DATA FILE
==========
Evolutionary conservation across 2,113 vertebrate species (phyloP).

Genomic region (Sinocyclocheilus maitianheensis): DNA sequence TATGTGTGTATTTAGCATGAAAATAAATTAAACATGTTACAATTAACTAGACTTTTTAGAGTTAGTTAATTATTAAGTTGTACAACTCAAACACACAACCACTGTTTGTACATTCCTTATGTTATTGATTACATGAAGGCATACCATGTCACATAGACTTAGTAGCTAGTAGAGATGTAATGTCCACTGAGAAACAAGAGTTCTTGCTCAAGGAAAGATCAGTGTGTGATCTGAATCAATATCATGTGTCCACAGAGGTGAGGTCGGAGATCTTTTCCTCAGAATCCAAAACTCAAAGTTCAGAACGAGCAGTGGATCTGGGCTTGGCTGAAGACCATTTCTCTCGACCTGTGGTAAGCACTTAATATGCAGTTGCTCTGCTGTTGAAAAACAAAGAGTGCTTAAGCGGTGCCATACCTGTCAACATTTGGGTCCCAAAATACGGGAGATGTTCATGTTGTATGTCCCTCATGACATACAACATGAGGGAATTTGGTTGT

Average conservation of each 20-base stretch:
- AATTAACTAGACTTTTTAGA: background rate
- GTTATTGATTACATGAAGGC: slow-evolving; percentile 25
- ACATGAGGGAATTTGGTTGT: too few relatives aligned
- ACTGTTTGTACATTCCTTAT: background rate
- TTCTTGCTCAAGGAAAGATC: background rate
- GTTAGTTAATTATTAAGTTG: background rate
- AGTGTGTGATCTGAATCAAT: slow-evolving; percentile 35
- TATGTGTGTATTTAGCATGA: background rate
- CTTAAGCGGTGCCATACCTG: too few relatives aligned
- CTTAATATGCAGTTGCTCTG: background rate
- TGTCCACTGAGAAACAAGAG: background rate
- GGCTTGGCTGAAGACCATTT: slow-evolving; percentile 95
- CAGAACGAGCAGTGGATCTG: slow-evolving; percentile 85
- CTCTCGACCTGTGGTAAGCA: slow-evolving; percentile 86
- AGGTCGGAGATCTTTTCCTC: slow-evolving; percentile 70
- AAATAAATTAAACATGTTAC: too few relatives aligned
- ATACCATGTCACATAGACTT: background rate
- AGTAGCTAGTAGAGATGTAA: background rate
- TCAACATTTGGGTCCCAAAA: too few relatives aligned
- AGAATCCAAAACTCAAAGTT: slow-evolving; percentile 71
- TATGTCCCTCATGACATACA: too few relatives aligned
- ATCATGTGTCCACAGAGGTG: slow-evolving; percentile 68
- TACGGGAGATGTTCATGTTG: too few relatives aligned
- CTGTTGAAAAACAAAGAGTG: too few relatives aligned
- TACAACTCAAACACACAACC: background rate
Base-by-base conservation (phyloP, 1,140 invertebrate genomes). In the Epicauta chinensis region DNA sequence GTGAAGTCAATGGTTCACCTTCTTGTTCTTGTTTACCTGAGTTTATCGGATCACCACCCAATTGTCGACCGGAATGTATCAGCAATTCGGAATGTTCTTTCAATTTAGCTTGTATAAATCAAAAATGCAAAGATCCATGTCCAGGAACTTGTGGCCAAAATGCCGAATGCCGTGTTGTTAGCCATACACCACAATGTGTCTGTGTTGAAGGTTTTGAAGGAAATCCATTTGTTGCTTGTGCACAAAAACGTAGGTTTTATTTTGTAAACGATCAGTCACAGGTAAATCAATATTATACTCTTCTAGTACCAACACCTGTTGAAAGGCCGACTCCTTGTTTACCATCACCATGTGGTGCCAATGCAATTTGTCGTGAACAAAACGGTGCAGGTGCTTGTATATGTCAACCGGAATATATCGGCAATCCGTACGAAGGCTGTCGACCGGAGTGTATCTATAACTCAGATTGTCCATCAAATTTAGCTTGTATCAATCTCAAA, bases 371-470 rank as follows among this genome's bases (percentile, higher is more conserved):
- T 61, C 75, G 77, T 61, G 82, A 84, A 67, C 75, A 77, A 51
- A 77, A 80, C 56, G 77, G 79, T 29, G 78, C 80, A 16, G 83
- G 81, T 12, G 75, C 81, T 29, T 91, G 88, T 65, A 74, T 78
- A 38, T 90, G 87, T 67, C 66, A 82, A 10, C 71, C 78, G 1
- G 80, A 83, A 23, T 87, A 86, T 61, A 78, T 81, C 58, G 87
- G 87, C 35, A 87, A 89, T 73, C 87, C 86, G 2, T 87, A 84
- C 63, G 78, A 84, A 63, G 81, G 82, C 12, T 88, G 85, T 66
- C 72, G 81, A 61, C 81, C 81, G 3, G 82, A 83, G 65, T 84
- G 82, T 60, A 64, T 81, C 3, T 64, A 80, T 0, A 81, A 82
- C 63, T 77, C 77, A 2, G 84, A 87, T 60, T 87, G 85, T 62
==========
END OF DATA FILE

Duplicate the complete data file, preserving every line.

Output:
Evolutionary conservation across 2,113 vertebrate species (phyloP).

Genomic region (Sinocyclocheilus maitianheensis): DNA sequence TATGTGTGTATTTAGCATGAAAATAAATTAAACATGTTACAATTAACTAGACTTTTTAGAGTTAGTTAATTATTAAGTTGTACAACTCAAACACACAACCACTGTTTGTACATTCCTTATGTTATTGATTACATGAAGGCATACCATGTCACATAGACTTAGTAGCTAGTAGAGATGTAATGTCCACTGAGAAACAAGAGTTCTTGCTCAAGGAAAGATCAGTGTGTGATCTGAATCAATATCATGTGTCCACAGAGGTGAGGTCGGAGATCTTTTCCTCAGAATCCAAAACTCAAAGTTCAGAACGAGCAGTGGATCTGGGCTTGGCTGAAGACCATTTCTCTCGACCTGTGGTAAGCACTTAATATGCAGTTGCTCTGCTGTTGAAAAACAAAGAGTGCTTAAGCGGTGCCATACCTGTCAACATTTGGGTCCCAAAATACGGGAGATGTTCATGTTGTATGTCCCTCATGACATACAACATGAGGGAATTTGGTTGT

Average conservation of each 20-base stretch:
- AATTAACTAGACTTTTTAGA: background rate
- GTTATTGATTACATGAAGGC: slow-evolving; percentile 25
- ACATGAGGGAATTTGGTTGT: too few relatives aligned
- ACTGTTTGTACATTCCTTAT: background rate
- TTCTTGCTCAAGGAAAGATC: background rate
- GTTAGTTAATTATTAAGTTG: background rate
- AGTGTGTGATCTGAATCAAT: slow-evolving; percentile 35
- TATGTGTGTATTTAGCATGA: background rate
- CTTAAGCGGTGCCATACCTG: too few relatives aligned
- CTTAATATGCAGTTGCTCTG: background rate
- TGTCCACTGAGAAACAAGAG: background rate
- GGCTTGGCTGAAGACCATTT: slow-evolving; percentile 95
- CAGAACGAGCAGTGGATCTG: slow-evolving; percentile 85
- CTCTCGACCTGTGGTAAGCA: slow-evolving; percentile 86
- AGGTCGGAGATCTTTTCCTC: slow-evolving; percentile 70
- AAATAAATTAAACATGTTAC: too few relatives aligned
- ATACCATGTCACATAGACTT: background rate
- AGTAGCTAGTAGAGATGTAA: background rate
- TCAACATTTGGGTCCCAAAA: too few relatives aligned
- AGAATCCAAAACTCAAAGTT: slow-evolving; percentile 71
- TATGTCCCTCATGACATACA: too few relatives aligned
- ATCATGTGTCCACAGAGGTG: slow-evolving; percentile 68
- TACGGGAGATGTTCATGTTG: too few relatives aligned
- CTGTTGAAAAACAAAGAGTG: too few relatives aligned
- TACAACTCAAACACACAACC: background rate
Base-by-base conservation (phyloP, 1,140 invertebrate genomes). In the Epicauta chinensis region DNA sequence GTGAAGTCAATGGTTCACCTTCTTGTTCTTGTTTACCTGAGTTTATCGGATCACCACCCAATTGTCGACCGGAATGTATCAGCAATTCGGAATGTTCTTTCAATTTAGCTTGTATAAATCAAAAATGCAAAGATCCATGTCCAGGAACTTGTGGCCAAAATGCCGAATGCCGTGTTGTTAGCCATACACCACAATGTGTCTGTGTTGAAGGTTTTGAAGGAAATCCATTTGTTGCTTGTGCACAAAAACGTAGGTTTTATTTTGTAAACGATCAGTCACAGGTAAATCAATATTATACTCTTCTAGTACCAACACCTGTTGAAAGGCCGACTCCTTGTTTACCATCACCATGTGGTGCCAATGCAATTTGTCGTGAACAAAACGGTGCAGGTGCTTGTATATGTCAACCGGAATATATCGGCAATCCGTACGAAGGCTGTCGACCGGAGTGTATCTATAACTCAGATTGTCCATCAAATTTAGCTTGTATCAATCTCAAA, bases 371-470 rank as follows among this genome's bases (percentile, higher is more conserved):
- T 61, C 75, G 77, T 61, G 82, A 84, A 67, C 75, A 77, A 51
- A 77, A 80, C 56, G 77, G 79, T 29, G 78, C 80, A 16, G 83
- G 81, T 12, G 75, C 81, T 29, T 91, G 88, T 65, A 74, T 78
- A 38, T 90, G 87, T 67, C 66, A 82, A 10, C 71, C 78, G 1
- G 80, A 83, A 23, T 87, A 86, T 61, A 78, T 81, C 58, G 87
- G 87, C 35, A 87, A 89, T 73, C 87, C 86, G 2, T 87, A 84
- C 63, G 78, A 84, A 63, G 81, G 82, C 12, T 88, G 85, T 66
- C 72, G 81, A 61, C 81, C 81, G 3, G 82, A 83, G 65, T 84
- G 82, T 60, A 64, T 81, C 3, T 64, A 80, T 0, A 81, A 82
- C 63, T 77, C 77, A 2, G 84, A 87, T 60, T 87, G 85, T 62